Weiner v. IRS-Collections Div., 789 F. Supp. 655 (S.D.N.Y. 1992)

U.S. District Court for the Southern District of New York - 789 F. Supp. 655 (S.D.N.Y. 1992)
April 30, 1992

789 F. Supp. 655 (1992)

Leona WEINER, Plaintiff,

No. 89 Civ. 0959(JES).

United States District Court, S.D. New York.

April 30, 1992.

Leona Weiner, pro se.

Otto G. Obermaier, U.S. Atty., S.D.N.Y., New York City, for defendants, Steven C. Bennett, Asst. U.S. Atty., of counsel.


SPRIZZO, District Judge.

Defendants move to dismiss the above-captioned action on various grounds. For the reasons that follow, defendants' motion is granted.


Plaintiff, pro se, brings this action against the Collection Division of the Internal Revenue Service (the "IRS") and various IRS employees, alleging that the defendants placed an improper levy on her bank account and retirement income as a result of her failure to pay a 1981 tax deficiency.[1] At Oral Argument on September 19, 1991, the Court ruled on the record that even assuming plaintiff were to amend her complaint to include the United States as a defendant, plaintiff's tort claims for emotional distress could not be sustained because the Federal Tort Claims Act bars any claim against the United States "arising in respect of the assessment or collection of any tax." 28 U.S.C. § 2680(c) (1988). This Court also held that plaintiff's claims against the individual defendants must be *656 dismissed because even affording plaintiff the benefit of all inferences in her favor, the facts set forth are not a violation of a clearly established statutory or constitutional right of which a reasonable person would have known. Harlow v. Fitzgerald, 457 U.S. 800, 102 S. Ct. 2727, 73 L. Ed. 2d 396 (1982). The only issue remaining, therefore, is whether plaintiff has a cause of action for an unlawful disclosure under 26 U.S.C. § 7431 (1988).


Section 7431 grants taxpayers a cause of action for damages against the United States for disclosures of confidential tax information, as defined by 26 U.S.C. § 6103 (1988), made knowingly or negligently by United States employees.[2] To prevail under section 7431, plaintiff must show (1) that the disclosure was unauthorized; (2) that the disclosure was made knowingly or by reason of negligence; and (3) that the disclosure was in violation of section 6103.[3]Christensen v. United States, 733 F. Supp. 844, 849 (D.N.J. 1990), aff'd, 925 F.2d 416 (3d Cir. 1991); Flippo v. United States, 670 F. Supp. 638, 641 (W.D.N.C.1987), aff'd, 849 F.2d 604 (4th Cir.1988).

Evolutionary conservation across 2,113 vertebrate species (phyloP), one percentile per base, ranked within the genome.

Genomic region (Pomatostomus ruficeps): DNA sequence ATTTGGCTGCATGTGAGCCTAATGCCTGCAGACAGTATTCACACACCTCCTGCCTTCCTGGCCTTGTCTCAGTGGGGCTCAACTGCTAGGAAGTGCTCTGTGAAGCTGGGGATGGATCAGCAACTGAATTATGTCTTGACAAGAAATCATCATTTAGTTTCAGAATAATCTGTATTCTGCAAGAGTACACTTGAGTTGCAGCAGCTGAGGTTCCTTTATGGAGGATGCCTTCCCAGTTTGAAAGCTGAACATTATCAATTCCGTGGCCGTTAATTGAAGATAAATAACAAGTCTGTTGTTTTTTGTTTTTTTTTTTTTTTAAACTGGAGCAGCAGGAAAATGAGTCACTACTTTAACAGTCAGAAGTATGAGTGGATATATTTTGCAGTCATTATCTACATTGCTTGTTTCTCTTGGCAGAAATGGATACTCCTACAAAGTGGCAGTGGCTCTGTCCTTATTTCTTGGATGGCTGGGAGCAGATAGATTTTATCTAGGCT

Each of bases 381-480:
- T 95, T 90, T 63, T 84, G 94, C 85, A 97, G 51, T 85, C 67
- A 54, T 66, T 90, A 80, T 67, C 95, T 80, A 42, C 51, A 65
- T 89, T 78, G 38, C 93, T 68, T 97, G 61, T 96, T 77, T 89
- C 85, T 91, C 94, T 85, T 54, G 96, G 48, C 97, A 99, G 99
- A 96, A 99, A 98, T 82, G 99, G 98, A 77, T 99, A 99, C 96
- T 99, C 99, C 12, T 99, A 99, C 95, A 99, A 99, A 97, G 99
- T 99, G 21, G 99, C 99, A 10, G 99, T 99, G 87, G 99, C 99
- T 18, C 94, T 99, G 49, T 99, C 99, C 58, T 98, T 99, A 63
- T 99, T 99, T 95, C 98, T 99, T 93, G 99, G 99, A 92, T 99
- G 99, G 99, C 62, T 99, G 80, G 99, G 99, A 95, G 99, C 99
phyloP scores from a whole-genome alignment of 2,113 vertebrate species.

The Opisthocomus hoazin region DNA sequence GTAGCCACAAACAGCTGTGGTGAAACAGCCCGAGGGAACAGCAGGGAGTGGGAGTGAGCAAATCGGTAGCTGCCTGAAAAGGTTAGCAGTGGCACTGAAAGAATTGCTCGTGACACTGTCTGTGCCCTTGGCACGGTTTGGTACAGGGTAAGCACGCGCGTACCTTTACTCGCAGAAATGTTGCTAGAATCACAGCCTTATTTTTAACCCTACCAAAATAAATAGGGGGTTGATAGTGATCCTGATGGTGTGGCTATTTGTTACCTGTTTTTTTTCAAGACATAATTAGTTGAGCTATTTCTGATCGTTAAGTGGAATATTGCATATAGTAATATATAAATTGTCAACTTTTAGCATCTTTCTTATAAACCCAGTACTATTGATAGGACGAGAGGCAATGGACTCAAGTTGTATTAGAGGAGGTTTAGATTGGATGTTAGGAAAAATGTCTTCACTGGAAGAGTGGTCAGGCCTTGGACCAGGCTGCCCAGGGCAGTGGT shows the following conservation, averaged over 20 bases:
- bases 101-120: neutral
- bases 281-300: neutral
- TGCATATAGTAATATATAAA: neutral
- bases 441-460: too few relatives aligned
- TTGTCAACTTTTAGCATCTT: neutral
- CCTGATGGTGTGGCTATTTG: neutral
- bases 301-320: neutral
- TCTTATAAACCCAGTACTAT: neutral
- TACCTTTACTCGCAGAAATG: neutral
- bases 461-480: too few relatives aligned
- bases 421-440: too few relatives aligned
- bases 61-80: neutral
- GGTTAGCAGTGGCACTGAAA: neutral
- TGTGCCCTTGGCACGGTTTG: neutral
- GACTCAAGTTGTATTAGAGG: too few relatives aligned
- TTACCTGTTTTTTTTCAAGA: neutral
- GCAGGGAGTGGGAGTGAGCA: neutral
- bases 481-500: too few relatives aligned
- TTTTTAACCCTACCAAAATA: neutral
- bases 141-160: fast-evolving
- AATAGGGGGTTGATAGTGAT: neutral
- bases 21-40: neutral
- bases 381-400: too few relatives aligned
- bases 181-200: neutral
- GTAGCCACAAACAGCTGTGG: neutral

In Flippo, relied on by the government, taxes and assessments had been paid prior to the issuances of a lien and levy, but the records of the IRS failed to reflect those payments. The Flippo court found that since the tax liability had been paid the disclosure was unauthorized, but that no liability existed because the evidence did not support a finding that the IRS agent acted negligently or knowingly. Id. at 641.

Similarly, in the instant case, while the levy may have been unauthorized because plaintiff had in fact paid the tax deficiency, the IRS's failure to credit plaintiff with two of those payments concededly resulted from computer error. Under such circumstances, the government cannot be found liable under 26 U.S.C. § 7431. Christensen, 733 F. Supp. at 854. See Messinger v. United States, 769 F. Supp. 935, 940 (D.Md. 1991).

Plaintiff's reliance on Chandler v. United States, 687 F. Supp. 1515 (D. Utah 1988), aff'd, 887 F.2d 1397 (10th Cir.1989), is misplaced. The Chandler finding of negligence was based on the fact that the taxpayers provided enough information with their payment to allow the IRS officer to access their account, but their check remained in the unidentified remittance account for two months. Id. at 1521. In contrast, "[t]o hold the IRS liable for a computer error would hold it to a higher standard than anticipated by the Congress in enacting the statute." Christensen, 733 F. Supp. at 854 (citing Flippo, 670 F.Supp. at 642) (Congress' concern was uses and abuses to which information gathered by the IRS was put).


Accordingly, for the reasons stated above, defendants' motion to dismiss is granted. The Clerk of the Court is directed to close the above-captioned action.



[1] The parties entered into a stipulation which settled plaintiff's refund claim, and thus only her claims for damages remain.

[2] Again the Court addresses this cause of action on the assumption that plaintiff could amend her complaint to assert a section 7431 cause of action against the United States, as required by that statute. 26 U.S.C. § 7431(a) (1) (1988).

[3] Section 6103 states the general rule of confidentiality of return information and also creates specific exceptions to that rule. Thus, under § 6103, taxpayer information could be revealed pursuant to the IRS' power to levy on assets to satisfy a tax liability, provided the taxes were in fact due. Christensen v. United States, 733 F. Supp. 844, 849 (D.N.J.1990), aff'd, 925 F.2d 416 (3d Cir.1991).